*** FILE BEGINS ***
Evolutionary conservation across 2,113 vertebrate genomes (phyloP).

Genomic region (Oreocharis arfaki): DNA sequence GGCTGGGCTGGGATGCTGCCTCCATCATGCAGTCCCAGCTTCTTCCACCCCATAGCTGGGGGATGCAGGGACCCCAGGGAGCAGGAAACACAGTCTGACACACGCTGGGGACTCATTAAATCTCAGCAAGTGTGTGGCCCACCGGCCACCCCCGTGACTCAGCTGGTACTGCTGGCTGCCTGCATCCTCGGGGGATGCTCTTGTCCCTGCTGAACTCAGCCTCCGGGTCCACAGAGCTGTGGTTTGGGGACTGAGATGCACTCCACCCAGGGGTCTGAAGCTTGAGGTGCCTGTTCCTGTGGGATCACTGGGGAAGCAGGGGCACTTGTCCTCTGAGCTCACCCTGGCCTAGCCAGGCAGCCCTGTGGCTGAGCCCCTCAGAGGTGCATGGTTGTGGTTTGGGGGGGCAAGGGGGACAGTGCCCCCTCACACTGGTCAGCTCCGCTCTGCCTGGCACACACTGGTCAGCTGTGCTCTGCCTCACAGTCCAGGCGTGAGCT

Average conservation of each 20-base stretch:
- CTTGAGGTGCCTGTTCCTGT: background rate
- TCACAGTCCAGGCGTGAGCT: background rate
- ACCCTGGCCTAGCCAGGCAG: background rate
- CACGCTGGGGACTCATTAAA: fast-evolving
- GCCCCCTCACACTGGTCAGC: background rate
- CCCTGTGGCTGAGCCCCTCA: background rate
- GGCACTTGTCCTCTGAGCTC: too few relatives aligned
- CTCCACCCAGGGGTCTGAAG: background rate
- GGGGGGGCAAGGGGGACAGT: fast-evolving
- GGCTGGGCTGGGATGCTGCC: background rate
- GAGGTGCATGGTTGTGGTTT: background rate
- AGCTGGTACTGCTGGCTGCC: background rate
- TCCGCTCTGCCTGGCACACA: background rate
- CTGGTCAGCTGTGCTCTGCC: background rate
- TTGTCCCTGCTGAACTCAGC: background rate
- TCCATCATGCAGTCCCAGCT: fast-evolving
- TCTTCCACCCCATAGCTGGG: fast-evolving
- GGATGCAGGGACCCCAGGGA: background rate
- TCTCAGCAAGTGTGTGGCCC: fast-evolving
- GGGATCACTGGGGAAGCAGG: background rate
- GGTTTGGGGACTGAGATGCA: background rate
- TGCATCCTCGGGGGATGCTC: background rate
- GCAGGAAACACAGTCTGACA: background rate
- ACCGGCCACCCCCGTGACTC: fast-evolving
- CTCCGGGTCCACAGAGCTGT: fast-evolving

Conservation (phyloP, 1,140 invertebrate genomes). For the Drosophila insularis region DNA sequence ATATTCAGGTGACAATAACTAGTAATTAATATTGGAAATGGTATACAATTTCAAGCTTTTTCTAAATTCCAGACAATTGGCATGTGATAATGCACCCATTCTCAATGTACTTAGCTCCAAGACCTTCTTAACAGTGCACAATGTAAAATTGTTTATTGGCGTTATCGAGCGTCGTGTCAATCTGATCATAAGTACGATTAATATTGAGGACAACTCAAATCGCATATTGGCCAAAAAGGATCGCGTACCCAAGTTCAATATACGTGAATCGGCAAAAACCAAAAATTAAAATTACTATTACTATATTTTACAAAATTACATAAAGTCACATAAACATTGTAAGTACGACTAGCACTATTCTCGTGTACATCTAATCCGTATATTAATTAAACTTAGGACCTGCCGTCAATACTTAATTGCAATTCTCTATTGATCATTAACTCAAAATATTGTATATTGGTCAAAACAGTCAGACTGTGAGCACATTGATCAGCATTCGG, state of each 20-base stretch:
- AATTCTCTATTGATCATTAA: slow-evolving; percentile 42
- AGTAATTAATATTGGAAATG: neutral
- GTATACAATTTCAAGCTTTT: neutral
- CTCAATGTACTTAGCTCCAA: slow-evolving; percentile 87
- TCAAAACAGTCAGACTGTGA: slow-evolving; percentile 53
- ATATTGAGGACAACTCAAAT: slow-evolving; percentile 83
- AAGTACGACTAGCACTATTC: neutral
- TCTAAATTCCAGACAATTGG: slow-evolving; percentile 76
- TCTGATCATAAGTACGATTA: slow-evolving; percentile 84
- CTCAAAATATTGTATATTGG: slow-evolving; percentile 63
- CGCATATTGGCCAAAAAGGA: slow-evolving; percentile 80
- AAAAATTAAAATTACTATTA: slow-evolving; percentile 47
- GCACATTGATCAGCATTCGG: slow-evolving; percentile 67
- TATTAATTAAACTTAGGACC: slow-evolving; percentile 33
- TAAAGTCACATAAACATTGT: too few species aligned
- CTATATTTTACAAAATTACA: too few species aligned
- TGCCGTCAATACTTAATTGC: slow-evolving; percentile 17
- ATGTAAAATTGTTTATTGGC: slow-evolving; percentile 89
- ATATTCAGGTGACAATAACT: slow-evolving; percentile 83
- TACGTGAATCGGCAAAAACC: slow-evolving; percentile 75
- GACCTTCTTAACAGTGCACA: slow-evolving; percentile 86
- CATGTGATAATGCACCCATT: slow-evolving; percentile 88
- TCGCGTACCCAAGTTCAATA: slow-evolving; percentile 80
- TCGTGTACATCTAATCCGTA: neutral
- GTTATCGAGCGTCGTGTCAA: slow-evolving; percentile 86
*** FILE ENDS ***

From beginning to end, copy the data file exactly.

Evolutionary conservation across 2,113 vertebrate genomes (phyloP).

Genomic region (Oreocharis arfaki): DNA sequence GGCTGGGCTGGGATGCTGCCTCCATCATGCAGTCCCAGCTTCTTCCACCCCATAGCTGGGGGATGCAGGGACCCCAGGGAGCAGGAAACACAGTCTGACACACGCTGGGGACTCATTAAATCTCAGCAAGTGTGTGGCCCACCGGCCACCCCCGTGACTCAGCTGGTACTGCTGGCTGCCTGCATCCTCGGGGGATGCTCTTGTCCCTGCTGAACTCAGCCTCCGGGTCCACAGAGCTGTGGTTTGGGGACTGAGATGCACTCCACCCAGGGGTCTGAAGCTTGAGGTGCCTGTTCCTGTGGGATCACTGGGGAAGCAGGGGCACTTGTCCTCTGAGCTCACCCTGGCCTAGCCAGGCAGCCCTGTGGCTGAGCCCCTCAGAGGTGCATGGTTGTGGTTTGGGGGGGCAAGGGGGACAGTGCCCCCTCACACTGGTCAGCTCCGCTCTGCCTGGCACACACTGGTCAGCTGTGCTCTGCCTCACAGTCCAGGCGTGAGCT

Average conservation of each 20-base stretch:
- CTTGAGGTGCCTGTTCCTGT: background rate
- TCACAGTCCAGGCGTGAGCT: background rate
- ACCCTGGCCTAGCCAGGCAG: background rate
- CACGCTGGGGACTCATTAAA: fast-evolving
- GCCCCCTCACACTGGTCAGC: background rate
- CCCTGTGGCTGAGCCCCTCA: background rate
- GGCACTTGTCCTCTGAGCTC: too few relatives aligned
- CTCCACCCAGGGGTCTGAAG: background rate
- GGGGGGGCAAGGGGGACAGT: fast-evolving
- GGCTGGGCTGGGATGCTGCC: background rate
- GAGGTGCATGGTTGTGGTTT: background rate
- AGCTGGTACTGCTGGCTGCC: background rate
- TCCGCTCTGCCTGGCACACA: background rate
- CTGGTCAGCTGTGCTCTGCC: background rate
- TTGTCCCTGCTGAACTCAGC: background rate
- TCCATCATGCAGTCCCAGCT: fast-evolving
- TCTTCCACCCCATAGCTGGG: fast-evolving
- GGATGCAGGGACCCCAGGGA: background rate
- TCTCAGCAAGTGTGTGGCCC: fast-evolving
- GGGATCACTGGGGAAGCAGG: background rate
- GGTTTGGGGACTGAGATGCA: background rate
- TGCATCCTCGGGGGATGCTC: background rate
- GCAGGAAACACAGTCTGACA: background rate
- ACCGGCCACCCCCGTGACTC: fast-evolving
- CTCCGGGTCCACAGAGCTGT: fast-evolving

Conservation (phyloP, 1,140 invertebrate genomes). For the Drosophila insularis region DNA sequence ATATTCAGGTGACAATAACTAGTAATTAATATTGGAAATGGTATACAATTTCAAGCTTTTTCTAAATTCCAGACAATTGGCATGTGATAATGCACCCATTCTCAATGTACTTAGCTCCAAGACCTTCTTAACAGTGCACAATGTAAAATTGTTTATTGGCGTTATCGAGCGTCGTGTCAATCTGATCATAAGTACGATTAATATTGAGGACAACTCAAATCGCATATTGGCCAAAAAGGATCGCGTACCCAAGTTCAATATACGTGAATCGGCAAAAACCAAAAATTAAAATTACTATTACTATATTTTACAAAATTACATAAAGTCACATAAACATTGTAAGTACGACTAGCACTATTCTCGTGTACATCTAATCCGTATATTAATTAAACTTAGGACCTGCCGTCAATACTTAATTGCAATTCTCTATTGATCATTAACTCAAAATATTGTATATTGGTCAAAACAGTCAGACTGTGAGCACATTGATCAGCATTCGG, state of each 20-base stretch:
- AATTCTCTATTGATCATTAA: slow-evolving; percentile 42
- AGTAATTAATATTGGAAATG: neutral
- GTATACAATTTCAAGCTTTT: neutral
- CTCAATGTACTTAGCTCCAA: slow-evolving; percentile 87
- TCAAAACAGTCAGACTGTGA: slow-evolving; percentile 53
- ATATTGAGGACAACTCAAAT: slow-evolving; percentile 83
- AAGTACGACTAGCACTATTC: neutral
- TCTAAATTCCAGACAATTGG: slow-evolving; percentile 76
- TCTGATCATAAGTACGATTA: slow-evolving; percentile 84
- CTCAAAATATTGTATATTGG: slow-evolving; percentile 63
- CGCATATTGGCCAAAAAGGA: slow-evolving; percentile 80
- AAAAATTAAAATTACTATTA: slow-evolving; percentile 47
- GCACATTGATCAGCATTCGG: slow-evolving; percentile 67
- TATTAATTAAACTTAGGACC: slow-evolving; percentile 33
- TAAAGTCACATAAACATTGT: too few species aligned
- CTATATTTTACAAAATTACA: too few species aligned
- TGCCGTCAATACTTAATTGC: slow-evolving; percentile 17
- ATGTAAAATTGTTTATTGGC: slow-evolving; percentile 89
- ATATTCAGGTGACAATAACT: slow-evolving; percentile 83
- TACGTGAATCGGCAAAAACC: slow-evolving; percentile 75
- GACCTTCTTAACAGTGCACA: slow-evolving; percentile 86
- CATGTGATAATGCACCCATT: slow-evolving; percentile 88
- TCGCGTACCCAAGTTCAATA: slow-evolving; percentile 80
- TCGTGTACATCTAATCCGTA: neutral
- GTTATCGAGCGTCGTGTCAA: slow-evolving; percentile 86